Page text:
Are you reading this article from your phone while you take a breather in the bathroom?
Did you have a chance to change out of your work clothes this evening before setting forth the whole dinner-homework-bath-bedtime routine?
Chances are if you clicked on this headline, it’s because you’re exhausted— and that’s understandable. As a working mother, there are no “days off.” That’s a part of parenthood— but it’s important to have a few healthy ways to balance your many responsibilities with your current lack of sleep and free time.
Don’t pass up sleep opportunities.
Up at eight, nap at two, bedtime at seven-thirty: sure, your child is on an impeccable sleep schedule, but what about you?
Chances are, your sleep schedule is a mess. If you want to feel more alert in your daily life, this is important to recognize. Your sleep needs to be more of a priority— even though that sometimes feels impossible for a working mother. This can mean a cheeky nap in your car after lunch (just keep the window cracked,) a little snooze on your morning train journey, or even— gasp— setting yourself an earlier bedtime. Yes, it can feel a bit strange going to sleep at the same time as your kindergartner, but hey— you wake up at the same time, don’t you?
Seriously. Go to sleep at a reasonable hour.
Stay hydrated, eat well, and try to sneak a little exercise in.
Staying on top of your health isn’t always the easiest thing to do when you’re juggling a busy job with parenthood as a working mother. However, it will make a big difference in how you feel on a daily basis. Be sure to always drink plenty of water, and eat foods that are high in proteins, complex carbs, and fiber.
It’s also helpful to try and get moving when you can. That doesn’t mean a strenuous workout, or even carving out gym time. But, if you’re feeling sluggish, taking a walk tends to sort you out. This is also something you can enjoy with your children— take them on a short walk (either on foot or in a stroller) after dinner in the evenings. They’ll enjoy the adventure, and you’ll benefit from the fresh air and movement.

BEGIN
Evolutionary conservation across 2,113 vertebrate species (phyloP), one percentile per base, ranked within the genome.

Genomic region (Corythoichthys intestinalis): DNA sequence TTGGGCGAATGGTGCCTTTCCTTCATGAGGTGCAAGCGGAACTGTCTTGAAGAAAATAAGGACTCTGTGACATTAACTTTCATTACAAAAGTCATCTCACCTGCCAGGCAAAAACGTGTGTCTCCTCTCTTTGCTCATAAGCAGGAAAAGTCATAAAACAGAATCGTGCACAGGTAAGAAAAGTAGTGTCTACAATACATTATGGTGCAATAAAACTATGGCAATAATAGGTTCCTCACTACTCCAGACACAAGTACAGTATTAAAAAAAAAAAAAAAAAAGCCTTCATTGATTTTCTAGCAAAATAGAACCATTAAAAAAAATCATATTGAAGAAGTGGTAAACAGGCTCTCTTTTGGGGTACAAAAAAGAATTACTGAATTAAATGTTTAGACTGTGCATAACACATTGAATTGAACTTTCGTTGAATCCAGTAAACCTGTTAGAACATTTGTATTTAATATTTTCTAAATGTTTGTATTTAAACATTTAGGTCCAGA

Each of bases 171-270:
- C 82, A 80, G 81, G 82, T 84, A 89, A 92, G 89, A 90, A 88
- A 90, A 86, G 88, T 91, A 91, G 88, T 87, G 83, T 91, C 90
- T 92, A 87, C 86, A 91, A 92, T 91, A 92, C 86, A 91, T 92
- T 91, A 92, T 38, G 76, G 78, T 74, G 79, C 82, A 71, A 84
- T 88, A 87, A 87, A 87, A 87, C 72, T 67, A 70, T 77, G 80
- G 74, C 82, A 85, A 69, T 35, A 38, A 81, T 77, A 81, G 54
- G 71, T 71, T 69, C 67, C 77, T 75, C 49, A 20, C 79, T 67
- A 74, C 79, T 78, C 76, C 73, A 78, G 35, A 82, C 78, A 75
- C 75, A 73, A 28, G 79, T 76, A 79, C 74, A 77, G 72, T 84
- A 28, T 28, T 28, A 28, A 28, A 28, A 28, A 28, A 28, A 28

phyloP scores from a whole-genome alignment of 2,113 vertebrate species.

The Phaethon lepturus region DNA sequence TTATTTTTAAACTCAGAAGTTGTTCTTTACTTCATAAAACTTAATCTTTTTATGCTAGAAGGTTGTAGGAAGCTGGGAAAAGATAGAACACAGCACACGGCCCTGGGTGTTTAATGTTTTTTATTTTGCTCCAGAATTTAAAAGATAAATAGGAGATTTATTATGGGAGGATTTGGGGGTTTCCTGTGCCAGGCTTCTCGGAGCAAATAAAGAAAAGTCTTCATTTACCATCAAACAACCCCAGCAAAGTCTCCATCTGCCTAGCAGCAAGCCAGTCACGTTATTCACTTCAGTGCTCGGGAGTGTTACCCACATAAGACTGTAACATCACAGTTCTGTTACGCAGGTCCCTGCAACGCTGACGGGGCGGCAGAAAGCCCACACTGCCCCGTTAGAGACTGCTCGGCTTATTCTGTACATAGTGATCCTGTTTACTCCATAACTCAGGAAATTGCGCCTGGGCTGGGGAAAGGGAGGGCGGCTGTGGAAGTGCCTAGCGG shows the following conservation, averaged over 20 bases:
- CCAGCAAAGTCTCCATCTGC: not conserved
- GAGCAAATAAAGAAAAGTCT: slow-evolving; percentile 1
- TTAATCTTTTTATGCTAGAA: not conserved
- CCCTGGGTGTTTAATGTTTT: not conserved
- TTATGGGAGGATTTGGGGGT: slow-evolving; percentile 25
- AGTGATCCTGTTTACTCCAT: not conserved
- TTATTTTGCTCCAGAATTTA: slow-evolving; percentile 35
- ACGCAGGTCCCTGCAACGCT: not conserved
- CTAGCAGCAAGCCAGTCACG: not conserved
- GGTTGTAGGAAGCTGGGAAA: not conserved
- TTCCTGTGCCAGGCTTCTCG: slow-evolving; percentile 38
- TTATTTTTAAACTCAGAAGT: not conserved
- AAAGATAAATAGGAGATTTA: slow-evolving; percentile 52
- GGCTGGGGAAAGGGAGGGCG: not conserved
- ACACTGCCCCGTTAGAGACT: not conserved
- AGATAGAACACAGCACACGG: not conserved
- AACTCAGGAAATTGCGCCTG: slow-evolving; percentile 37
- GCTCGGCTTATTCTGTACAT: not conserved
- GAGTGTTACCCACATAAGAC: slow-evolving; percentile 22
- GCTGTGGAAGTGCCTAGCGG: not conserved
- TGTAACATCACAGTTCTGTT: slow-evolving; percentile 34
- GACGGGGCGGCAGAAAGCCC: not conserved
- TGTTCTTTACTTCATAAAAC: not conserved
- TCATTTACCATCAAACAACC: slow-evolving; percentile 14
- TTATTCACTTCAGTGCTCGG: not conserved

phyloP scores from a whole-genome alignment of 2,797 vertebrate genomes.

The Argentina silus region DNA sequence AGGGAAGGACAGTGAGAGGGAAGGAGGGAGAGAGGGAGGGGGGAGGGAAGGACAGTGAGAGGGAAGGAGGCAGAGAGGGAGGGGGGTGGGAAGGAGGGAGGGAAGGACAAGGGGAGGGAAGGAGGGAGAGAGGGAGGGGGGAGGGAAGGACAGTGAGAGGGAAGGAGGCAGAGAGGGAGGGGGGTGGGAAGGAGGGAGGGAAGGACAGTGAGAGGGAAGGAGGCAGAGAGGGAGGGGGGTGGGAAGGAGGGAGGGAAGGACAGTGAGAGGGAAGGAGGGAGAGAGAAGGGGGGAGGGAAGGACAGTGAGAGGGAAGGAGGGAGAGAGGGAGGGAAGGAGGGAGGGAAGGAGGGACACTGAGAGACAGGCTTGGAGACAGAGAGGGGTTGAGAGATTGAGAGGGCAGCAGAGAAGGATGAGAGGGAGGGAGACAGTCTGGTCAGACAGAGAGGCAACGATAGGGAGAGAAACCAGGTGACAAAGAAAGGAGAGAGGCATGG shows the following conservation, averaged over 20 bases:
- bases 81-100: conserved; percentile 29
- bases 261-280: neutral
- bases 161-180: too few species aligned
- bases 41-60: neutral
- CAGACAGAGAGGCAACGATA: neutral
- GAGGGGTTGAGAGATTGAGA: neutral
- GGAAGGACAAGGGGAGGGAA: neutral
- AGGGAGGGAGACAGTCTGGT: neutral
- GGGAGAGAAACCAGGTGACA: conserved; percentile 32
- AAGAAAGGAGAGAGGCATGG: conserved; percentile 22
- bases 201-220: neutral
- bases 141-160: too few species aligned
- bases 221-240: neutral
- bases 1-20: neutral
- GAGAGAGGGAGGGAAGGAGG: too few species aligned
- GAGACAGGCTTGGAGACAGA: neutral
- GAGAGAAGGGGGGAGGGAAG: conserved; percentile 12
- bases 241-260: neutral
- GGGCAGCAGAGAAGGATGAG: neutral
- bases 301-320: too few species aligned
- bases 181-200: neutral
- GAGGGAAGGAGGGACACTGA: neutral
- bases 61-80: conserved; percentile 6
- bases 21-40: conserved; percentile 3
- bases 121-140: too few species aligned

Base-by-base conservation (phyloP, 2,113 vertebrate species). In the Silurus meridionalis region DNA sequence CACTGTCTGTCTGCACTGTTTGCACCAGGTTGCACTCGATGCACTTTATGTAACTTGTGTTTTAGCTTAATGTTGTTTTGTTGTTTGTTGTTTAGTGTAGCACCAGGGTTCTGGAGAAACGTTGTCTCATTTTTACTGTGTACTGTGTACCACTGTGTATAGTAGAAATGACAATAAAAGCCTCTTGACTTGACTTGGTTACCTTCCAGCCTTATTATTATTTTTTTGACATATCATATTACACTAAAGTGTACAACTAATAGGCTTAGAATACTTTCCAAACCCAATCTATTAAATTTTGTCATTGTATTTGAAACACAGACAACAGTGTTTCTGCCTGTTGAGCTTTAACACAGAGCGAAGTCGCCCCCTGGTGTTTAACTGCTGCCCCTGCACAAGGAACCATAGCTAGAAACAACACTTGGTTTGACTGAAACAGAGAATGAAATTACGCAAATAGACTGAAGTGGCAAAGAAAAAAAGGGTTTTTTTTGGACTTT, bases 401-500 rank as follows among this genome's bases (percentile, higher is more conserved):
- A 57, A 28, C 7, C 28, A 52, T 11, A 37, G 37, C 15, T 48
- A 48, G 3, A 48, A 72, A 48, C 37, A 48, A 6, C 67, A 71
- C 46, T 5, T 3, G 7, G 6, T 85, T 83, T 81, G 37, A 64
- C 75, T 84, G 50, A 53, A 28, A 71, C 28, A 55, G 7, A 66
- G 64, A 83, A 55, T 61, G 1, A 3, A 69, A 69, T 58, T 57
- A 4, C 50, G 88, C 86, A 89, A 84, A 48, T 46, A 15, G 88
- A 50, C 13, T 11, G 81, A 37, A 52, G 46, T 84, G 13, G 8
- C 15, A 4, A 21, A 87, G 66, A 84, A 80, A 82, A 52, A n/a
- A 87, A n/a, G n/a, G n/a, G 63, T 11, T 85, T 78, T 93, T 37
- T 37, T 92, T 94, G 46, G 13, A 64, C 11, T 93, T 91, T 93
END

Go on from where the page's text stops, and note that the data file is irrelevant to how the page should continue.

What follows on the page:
Give yourself a boost when needed.
Plenty of parents spend their days at work missing their kids and longing to play with them. However, by the time they leave their job and commute home, they’re exhausted. Between cooking, serving, and cleaning up from dinner, getting everybody bathed and into pajamas, and helping with homework, you’re too weary to properly enjoy play or storytime. However, that’s the part you’ve been missing all day!
Some parents have been keeping energy shots in their glove compartments or work bags for this exact dilemma.
Here’s how it works: as soon as you clock out, you take your energy shot. Almost instantly, you’ll feel alert— and it’ll stay in your system for about 5 hours— so around the exact time, you’d be heading to sleep anyway. In the meantime, it allows you to enjoy your favorite part of the day in a present and energetic state. Just be sure to save this trick for after you finish breastfeeding.
Find your happy place.
Try to find a few outlets where you can express your non-professional or parental side for even a few moments, and just engage in an activity you enjoy.
This can be a hilarious podcast that you listen to when you’re commuting to and from your work. It can be special smoothie from the cute place down the street from your office. It can even be using your toddler’s 3 am wakeup as a chance to have quick text catch up with your friend living in Japan. Whatever it is, it’s for you.
Ask for help if you need it.
There’s no shame in asking for help! That’s what friends and family are for. If you feel too overwhelmed by the combination of your work and family responsibilities, it’s going to be okay. Reach out to those close to you and ask for the help that you need— whether that’s a babysitter for the night, an encouraging word, or a suggestion for a quick dinner that suits both your children’s allergies and your partners’ new diet.
Remind yourself that this will eventually get better.
This is a joyful yet very but intense time in your life, and it’s not always going to be like this. Your kids will get older, and more independent. Eventually, you will have more time for yourself, sleep, and relax. It will happen. Reminding yourself of this can be really helpful. If any of your friends are parents of older children, ask them about their experience, and how they balance their family life with their career. You’ll likely find yourself comforted by what they have to say.
This article was written by the 5-hour ENERGY® team.
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